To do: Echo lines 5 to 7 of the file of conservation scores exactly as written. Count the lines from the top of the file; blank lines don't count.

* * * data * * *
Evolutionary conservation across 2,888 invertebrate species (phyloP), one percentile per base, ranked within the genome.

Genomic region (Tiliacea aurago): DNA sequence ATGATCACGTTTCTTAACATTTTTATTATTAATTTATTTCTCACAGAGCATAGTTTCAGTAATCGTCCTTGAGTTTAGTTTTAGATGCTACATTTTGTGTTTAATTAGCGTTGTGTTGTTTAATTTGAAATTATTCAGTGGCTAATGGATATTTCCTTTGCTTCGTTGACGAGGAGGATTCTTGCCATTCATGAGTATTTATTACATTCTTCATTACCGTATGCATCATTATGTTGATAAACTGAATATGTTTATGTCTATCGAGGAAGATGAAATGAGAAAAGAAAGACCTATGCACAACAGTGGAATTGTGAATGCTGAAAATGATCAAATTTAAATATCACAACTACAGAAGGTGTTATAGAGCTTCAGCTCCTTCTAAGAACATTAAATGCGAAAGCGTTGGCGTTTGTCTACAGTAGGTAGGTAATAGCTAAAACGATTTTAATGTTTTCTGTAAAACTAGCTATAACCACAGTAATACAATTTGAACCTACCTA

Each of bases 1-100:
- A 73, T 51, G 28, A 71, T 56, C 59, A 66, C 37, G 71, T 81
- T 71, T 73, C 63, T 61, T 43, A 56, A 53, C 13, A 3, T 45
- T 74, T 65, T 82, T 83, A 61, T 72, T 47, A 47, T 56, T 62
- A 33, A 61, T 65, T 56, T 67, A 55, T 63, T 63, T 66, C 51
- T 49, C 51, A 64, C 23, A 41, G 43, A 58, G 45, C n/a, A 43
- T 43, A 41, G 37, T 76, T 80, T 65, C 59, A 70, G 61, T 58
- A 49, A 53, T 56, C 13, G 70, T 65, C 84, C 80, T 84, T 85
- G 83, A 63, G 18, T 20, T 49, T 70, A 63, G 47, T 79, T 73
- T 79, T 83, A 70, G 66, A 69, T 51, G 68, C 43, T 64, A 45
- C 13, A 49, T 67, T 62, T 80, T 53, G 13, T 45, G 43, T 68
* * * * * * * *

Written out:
- T 71, T 73, C 63, T 61, T 43, A 56, A 53, C 13, A 3, T 45
- T 74, T 65, T 82, T 83, A 61, T 72, T 47, A 47, T 56, T 62
- A 33, A 61, T 65, T 56, T 67, A 55, T 63, T 63, T 66, C 51